- Customer (and your potential customers) first – knowing what makes them tick, what they want, what they need and how they want to get it. Only then can you serve them the messages they need
How can we do this? Two ways…Firstly, listen and learn, use analytics, insights and research. Use your own website analytics and 3rd party tools to find out what’s being said, by whom, where and when. Secondly, create audience personas, structure your data into useable audience segments, based on empirical behaviours.
- Extraordinarily targeted – An advert that is tailored to that person at that right time is the one that will resonate and cut through not turn off
How can we do this? Use the data. This biggest con of the past 18 months has been the concept of buying “programmatic advertising” as the solution to advertising. And is the major contributor to the rise in ad blocking.
- Experts in programmatic advertising – you don’t need to be able to run programmatic advertising or use the technologies, but to run campaigns you have to at least know what it is and when it should be used
How can we do this? You can (and certainly should) buy certain media programmatically, as part of a marketing mix. But using programmatic technology as a lazy way to create and manage media buying as the only method of advertising is what has turned off consumers so vehemently that they have downloaded software to ensure that they cannot see these ads.
Spraying irrelevant adverts across a network of sites is not a tactic, it is a travesty. Those that do it, and those clients that encourage it, should be ashamed.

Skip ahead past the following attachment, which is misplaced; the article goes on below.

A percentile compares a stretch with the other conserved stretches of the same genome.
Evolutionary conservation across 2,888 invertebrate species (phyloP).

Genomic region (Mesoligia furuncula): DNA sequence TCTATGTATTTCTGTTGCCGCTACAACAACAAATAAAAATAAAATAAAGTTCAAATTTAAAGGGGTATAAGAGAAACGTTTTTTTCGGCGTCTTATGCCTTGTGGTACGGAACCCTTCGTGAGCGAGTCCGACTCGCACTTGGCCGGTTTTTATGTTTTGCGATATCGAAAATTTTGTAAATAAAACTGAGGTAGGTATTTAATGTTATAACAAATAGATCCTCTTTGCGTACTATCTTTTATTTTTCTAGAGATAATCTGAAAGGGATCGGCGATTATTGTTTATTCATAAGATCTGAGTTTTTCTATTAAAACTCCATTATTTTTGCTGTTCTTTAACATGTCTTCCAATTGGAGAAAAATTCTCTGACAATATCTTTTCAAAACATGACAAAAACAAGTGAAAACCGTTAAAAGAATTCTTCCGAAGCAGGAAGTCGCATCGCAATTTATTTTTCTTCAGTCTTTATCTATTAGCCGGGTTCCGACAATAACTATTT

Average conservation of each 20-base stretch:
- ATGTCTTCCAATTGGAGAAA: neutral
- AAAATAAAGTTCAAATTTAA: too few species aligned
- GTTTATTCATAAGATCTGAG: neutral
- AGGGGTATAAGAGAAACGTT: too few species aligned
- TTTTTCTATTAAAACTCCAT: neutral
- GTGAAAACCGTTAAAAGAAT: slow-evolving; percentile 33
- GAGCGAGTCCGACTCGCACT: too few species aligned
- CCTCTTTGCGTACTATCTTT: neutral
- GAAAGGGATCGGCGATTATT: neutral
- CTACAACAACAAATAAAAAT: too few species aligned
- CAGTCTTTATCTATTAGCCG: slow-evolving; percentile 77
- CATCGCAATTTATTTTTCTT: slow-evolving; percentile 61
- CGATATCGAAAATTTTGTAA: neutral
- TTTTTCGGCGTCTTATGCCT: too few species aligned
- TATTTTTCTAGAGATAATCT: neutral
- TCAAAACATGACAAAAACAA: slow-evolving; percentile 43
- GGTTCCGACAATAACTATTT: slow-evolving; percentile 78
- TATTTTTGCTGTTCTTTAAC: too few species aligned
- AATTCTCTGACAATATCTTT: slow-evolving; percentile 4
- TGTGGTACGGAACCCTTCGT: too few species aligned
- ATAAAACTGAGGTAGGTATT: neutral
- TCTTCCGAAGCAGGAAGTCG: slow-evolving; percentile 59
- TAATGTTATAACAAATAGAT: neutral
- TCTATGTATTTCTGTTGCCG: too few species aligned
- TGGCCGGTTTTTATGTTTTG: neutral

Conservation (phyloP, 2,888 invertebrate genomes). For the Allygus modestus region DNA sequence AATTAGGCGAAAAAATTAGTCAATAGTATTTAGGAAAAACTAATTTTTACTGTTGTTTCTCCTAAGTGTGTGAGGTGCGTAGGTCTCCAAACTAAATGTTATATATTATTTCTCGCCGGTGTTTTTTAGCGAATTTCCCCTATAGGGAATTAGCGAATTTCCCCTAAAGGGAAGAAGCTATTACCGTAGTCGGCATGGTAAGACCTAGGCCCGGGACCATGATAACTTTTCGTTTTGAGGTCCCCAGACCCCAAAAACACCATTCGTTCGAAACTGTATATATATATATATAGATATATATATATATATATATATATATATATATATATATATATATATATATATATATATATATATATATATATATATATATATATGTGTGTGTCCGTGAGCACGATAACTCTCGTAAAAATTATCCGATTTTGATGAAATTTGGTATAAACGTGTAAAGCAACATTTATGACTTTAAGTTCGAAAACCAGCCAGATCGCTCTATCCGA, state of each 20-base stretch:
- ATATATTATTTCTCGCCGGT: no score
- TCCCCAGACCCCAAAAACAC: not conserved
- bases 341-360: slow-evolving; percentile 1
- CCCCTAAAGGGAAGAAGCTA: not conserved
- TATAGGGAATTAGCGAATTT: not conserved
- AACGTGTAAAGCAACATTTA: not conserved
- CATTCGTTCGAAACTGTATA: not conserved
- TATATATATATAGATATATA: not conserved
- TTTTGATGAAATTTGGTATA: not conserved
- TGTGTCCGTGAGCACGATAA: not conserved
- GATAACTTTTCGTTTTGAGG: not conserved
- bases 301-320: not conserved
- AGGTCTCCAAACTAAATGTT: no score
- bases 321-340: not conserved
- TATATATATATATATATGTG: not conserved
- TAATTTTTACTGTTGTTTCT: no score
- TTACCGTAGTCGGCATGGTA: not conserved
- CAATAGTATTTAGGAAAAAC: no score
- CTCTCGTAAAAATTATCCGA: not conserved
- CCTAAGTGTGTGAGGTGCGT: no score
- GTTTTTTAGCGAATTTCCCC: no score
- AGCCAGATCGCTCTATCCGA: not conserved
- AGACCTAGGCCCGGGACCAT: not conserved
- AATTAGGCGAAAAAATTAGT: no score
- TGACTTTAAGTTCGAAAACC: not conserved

And now Google has (understandably) stepped into the fray, planning to disrupt everything with their AMP page project – overtly stating in WSJ article, “Publishers might be free to use third-party ad tools, but Google said it intends to help ensure only ad formats that “do not detract from the user experience” are used within AMP pages.”
So this is why I love the Ad Blocking Phenomena. Because it has very quickly made everyone realise that this brief foray into madness and laziness cannot continue.
And I say this as an agency that has its own DMP. A DMP that links up to world leading DSPs (Display Side Platforms) so we can serve targeted adverts programmatically across certain media. I say this as an agency owner whose clients use our dedicated professionals to manage programmatic advertising as part of our mix of campaigns.
But that’s the point; it’s part of the mix. Part of the art of marketing, mixed with the new science of marketing technologies. Not the sole solution.
Even since drafting this, the venerable IAB (the trade association of the online advertising industry) has admitted that it “messed up” by encouraging automation and an industrialisation of advertising.
The Ad Blocking Phenomena has quickly affected a change and renewed appreciation for the art of advertising. Bringing back advertising to the right values some clients (and certainly some agencies) temporarily forgot. Values that place creativity, customers and outcome at the heart of good advertising.
I, for one, love ad Blocking. And now so does my dad.
What about you?